Flipping our calendars from October to November seems to switch off our self-control gland. For example, who wants boring coffee when you can order whipped cream with a side of Pumpkin Spice? A second helping of dessert? Both are completely valid when you can blame your wintertime sweet tooth on evolution and instinct. (Thanks, Sapiens!) What’s not to love between the presents, the people, the liquor, and the laughs?
And let’s not forget about the lines, right? Lines to shop, lines to return. We’re here for it. Don’t good things come to those who wait?
C’mon, Get a Q(l)ueue
Last week, we talked about waiting rooms. We discussed why people hate waiting for things, and recommended ways that brands can offer consumers relief from the holiday purchase purgatory. The supply chain is broken and is not going to be fixed anytime soon.
Lucky for you, we’re here to talk about waiting again. More specifically, about not waiting. Same, same. But different.
The reality now is that consumers are starting to get a clue about what’s going on with the supply chain. Not surprising, because everyone is talking about it. Even my mom, who still thinks Kourtney Kardashian and Scott Disick are dating (they’re not), has already purchased, wrapped, and “hidden” our holiday presents in the supply closet. As news of shortages starts to spread, panic will likely set in.
Panic! At the Check-Out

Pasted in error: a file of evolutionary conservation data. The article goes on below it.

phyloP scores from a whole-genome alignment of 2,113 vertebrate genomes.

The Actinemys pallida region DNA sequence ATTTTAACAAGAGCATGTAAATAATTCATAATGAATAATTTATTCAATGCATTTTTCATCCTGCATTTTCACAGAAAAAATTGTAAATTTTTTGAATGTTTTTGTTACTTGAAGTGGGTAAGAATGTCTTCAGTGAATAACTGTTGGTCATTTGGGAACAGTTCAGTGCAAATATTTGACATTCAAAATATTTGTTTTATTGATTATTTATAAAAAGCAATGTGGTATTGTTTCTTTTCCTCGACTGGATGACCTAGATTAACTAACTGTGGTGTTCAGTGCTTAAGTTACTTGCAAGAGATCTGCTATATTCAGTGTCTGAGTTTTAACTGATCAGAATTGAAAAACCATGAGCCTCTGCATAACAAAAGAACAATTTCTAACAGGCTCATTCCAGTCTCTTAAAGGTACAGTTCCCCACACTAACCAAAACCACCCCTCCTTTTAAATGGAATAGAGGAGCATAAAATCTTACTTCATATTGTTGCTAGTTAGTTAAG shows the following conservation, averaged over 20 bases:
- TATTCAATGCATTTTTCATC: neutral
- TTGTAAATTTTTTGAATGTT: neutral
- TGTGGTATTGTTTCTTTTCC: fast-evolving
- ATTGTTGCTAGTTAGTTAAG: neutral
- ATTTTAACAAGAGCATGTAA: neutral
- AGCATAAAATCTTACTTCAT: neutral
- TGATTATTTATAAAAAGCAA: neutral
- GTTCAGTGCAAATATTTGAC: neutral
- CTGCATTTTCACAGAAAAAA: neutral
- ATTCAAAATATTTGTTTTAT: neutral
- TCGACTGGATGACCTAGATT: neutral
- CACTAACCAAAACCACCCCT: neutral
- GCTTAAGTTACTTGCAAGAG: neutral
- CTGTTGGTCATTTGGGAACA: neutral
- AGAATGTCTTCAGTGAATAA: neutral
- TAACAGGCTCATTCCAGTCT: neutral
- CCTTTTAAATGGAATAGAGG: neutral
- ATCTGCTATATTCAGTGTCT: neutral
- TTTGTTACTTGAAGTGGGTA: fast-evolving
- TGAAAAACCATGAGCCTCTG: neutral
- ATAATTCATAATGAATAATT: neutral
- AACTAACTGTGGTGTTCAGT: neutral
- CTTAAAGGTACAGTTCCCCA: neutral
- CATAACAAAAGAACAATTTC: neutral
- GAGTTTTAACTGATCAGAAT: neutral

And what do people do when panic sets in? Do you remember what Costco shelves looked like at the beginning of the pandemic? Bleak. Not a square of TP in sight.
This year, the panic for goods will peak on Black Friday and Cyber Monday.
How do we know? In October, we conducted a poll of 2,000 consumers in the U.S. and UK to find out how they were thinking about this holiday season. 54% of respondents reported they would spend more this year than in previous years. When asked what they were waiting for, a whopping majority said sales and promotions. Finally, we asked when they would be shopping this season. The top response? Black Friday and Cyber Monday.
In years past, Black Friday signaled the start of the holiday shopping season. But this year, low stock and supply chain hold-ups will condense the shopping window.
Like so many things in life, traditions are meant to evolve. Marketers can spread cheer this season by changing the Black Friday narrative, and give consumers the opportunity to shop sales ahead of schedule. Give back the gift of more shopping time, and we guarantee you’ll make it onto Santa’s “Preferred Vendors” list.
We’re Back to Black Friday
Black Friday was created by brands to drive revenue. It’s transformed from a sales tactic to a central part of American
capitalism culture. And it’s gone global. Would you believe that 195 countries across the world celebrate Black Friday sales, in one form or another?
This year, consumers have given brands a fairly simple task: deliver on expectations. They’ve told us when they are going to shop (during sales) and where they are going to shop (mostly online). They even let us know that they will shop with brands they have an emotional connection with, for goodness’ sake!
With pressures on the supply chain, businesses and brands need to change the narrative and timing of Black Friday. Sticking sales to a single day will exacerbate an already strained system, and (worse?) exasperate shoppers.
To capture hearts, minds, and market share this season, here are some tips: